A Small Molecule Primes Embryonic Stem Cells for Differentiation

The Skaggs Institute of Chemical Biology and the Department of Chemistry, The Scripps Research Institute, La Jolla, CA 92037, USA.
Cell stem cell (Impact Factor: 22.27). 06/2009; 4(5):416-26. DOI: 10.1016/j.stem.2009.04.001
Source: PubMed


Embryonic stem cells (ESCs) are an attractive source of cells for disease modeling in vitro and may eventually provide access to cells/tissues for the treatment of many degenerative diseases. However, applications of ESC-derived cell types are largely hindered by the lack of highly efficient methods for lineage-specific differentiation. Using a high-content screen, we have identified a small molecule, named stauprimide, that increases the efficiency of the directed differentiation of mouse and human ESCs in synergy with defined extracellular signaling cues. Affinity-based methods revealed that stauprimide interacts with NME2 and inhibits its nuclear localization. This, in turn, leads to downregulation of c-Myc, a key regulator of the pluripotent state. Thus, our findings identify a chemical tool that primes ESCs for efficient differentiation through a mechanism that affects c-Myc expression, and this study points to an important role for NME2 in ESC self-renewal.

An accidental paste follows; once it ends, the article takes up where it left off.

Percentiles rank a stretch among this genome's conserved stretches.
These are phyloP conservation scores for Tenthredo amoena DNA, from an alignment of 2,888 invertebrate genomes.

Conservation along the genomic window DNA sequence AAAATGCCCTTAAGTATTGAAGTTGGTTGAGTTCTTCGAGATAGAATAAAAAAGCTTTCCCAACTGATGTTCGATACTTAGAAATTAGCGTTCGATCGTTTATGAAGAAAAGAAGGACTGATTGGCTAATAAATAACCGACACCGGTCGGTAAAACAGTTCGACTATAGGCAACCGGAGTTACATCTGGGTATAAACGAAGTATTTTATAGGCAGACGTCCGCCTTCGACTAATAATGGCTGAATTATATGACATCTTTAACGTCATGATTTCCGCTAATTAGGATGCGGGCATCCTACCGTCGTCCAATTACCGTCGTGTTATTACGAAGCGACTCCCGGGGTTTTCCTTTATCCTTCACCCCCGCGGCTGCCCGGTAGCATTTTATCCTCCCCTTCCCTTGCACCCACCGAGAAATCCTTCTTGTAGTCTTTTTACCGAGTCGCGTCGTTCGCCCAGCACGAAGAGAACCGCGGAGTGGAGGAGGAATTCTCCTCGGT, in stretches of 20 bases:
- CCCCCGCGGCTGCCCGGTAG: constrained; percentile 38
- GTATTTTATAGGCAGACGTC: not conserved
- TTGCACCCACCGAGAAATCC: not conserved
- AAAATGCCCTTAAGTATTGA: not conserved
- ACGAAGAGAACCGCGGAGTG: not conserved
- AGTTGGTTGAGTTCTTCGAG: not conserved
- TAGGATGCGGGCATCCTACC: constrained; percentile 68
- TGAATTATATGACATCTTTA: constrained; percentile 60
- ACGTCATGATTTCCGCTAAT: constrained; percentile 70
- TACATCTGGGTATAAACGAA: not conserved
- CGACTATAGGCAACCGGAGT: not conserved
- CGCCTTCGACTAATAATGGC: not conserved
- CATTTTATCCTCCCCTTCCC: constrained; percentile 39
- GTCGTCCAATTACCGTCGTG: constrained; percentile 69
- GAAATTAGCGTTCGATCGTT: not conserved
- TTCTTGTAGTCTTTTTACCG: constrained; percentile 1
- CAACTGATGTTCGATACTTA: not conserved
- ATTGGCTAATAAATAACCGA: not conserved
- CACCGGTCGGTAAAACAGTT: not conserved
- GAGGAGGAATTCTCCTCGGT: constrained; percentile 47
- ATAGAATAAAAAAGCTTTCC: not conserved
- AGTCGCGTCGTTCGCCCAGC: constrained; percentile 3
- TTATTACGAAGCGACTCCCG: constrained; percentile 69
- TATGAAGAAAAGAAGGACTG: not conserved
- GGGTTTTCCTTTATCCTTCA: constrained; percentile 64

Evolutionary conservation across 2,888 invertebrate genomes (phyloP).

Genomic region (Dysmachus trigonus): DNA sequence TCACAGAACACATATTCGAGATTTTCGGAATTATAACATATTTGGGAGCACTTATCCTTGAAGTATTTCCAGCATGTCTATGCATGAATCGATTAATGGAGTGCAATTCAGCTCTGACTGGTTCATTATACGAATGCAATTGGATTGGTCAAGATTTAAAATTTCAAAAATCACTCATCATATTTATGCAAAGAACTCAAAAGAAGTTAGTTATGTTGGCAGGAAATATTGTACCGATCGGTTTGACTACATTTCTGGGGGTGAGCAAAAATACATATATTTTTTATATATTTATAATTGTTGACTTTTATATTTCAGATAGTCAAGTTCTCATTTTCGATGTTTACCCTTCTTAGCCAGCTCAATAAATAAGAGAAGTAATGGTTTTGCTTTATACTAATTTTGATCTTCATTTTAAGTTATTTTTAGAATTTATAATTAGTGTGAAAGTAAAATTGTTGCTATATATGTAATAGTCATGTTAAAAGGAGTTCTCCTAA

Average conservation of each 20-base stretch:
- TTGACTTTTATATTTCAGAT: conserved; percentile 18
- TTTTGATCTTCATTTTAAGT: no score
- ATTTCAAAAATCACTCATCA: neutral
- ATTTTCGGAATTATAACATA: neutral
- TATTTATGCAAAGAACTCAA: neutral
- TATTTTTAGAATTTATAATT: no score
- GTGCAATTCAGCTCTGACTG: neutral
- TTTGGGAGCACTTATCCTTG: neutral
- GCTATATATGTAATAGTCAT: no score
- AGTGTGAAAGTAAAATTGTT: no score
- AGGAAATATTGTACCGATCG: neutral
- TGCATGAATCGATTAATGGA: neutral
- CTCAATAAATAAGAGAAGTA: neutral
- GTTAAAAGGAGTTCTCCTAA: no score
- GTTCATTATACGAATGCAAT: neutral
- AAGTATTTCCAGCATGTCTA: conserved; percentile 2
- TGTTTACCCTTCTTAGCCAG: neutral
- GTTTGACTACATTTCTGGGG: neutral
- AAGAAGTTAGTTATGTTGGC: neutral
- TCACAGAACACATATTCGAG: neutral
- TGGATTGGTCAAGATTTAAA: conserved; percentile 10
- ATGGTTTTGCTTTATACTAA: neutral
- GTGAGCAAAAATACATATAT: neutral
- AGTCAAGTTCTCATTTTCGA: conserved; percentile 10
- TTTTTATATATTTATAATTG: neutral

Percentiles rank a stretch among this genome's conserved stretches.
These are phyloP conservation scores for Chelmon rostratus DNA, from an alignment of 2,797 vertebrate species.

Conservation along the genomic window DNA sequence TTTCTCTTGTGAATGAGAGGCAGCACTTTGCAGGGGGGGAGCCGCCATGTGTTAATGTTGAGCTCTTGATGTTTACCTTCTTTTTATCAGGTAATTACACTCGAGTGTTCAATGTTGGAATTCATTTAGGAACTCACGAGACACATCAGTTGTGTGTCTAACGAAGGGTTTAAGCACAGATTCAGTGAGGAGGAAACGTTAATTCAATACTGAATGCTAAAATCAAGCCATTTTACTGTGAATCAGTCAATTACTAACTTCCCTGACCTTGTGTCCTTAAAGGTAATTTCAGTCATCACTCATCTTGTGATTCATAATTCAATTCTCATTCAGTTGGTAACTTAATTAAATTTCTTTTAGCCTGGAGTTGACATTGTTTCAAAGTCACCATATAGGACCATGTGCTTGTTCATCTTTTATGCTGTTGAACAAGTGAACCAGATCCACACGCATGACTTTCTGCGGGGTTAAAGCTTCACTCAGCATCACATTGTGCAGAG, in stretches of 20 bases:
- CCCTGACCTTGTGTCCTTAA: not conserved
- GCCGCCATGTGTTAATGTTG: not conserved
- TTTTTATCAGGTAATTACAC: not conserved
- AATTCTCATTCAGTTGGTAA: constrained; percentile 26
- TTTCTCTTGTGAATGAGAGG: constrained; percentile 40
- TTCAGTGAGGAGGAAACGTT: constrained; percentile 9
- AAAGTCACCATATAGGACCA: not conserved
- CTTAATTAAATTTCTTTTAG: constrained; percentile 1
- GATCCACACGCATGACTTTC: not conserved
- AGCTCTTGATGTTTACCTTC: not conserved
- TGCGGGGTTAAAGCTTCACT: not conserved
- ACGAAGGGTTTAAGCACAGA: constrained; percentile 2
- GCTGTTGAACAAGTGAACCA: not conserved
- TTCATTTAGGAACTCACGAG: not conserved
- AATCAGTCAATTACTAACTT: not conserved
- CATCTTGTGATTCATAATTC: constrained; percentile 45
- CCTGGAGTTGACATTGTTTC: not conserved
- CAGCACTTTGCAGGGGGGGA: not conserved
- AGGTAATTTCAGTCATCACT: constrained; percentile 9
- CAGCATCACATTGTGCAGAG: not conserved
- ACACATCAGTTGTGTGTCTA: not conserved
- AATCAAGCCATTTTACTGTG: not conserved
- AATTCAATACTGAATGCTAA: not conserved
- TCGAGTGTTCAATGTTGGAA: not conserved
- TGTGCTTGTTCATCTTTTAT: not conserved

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    • "Author's personal copy resulting in downregulation of c-Myc, a key factor in the maintenance of ESC self-renewal (Zhu et al., 2009). Thus, Spd is dependent on the subsequent treatment with Activin A for the differentiation of Spd-primed ESC to definitive endoderm. "
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    • "As reported before, Spd has been shown to inhibit nuclear localization of nucleoside diphosphate kinase B (DNPK B), which led to the down regulation of c-MYC a known main factor in hESC self-renewal. Thus it could prime hESCs for differentiation (26). As we previously reported (27), pre-treatment of hESCs with SM suppressors of pluripotency could be a strategy to improve the efficiency of DE induction. "
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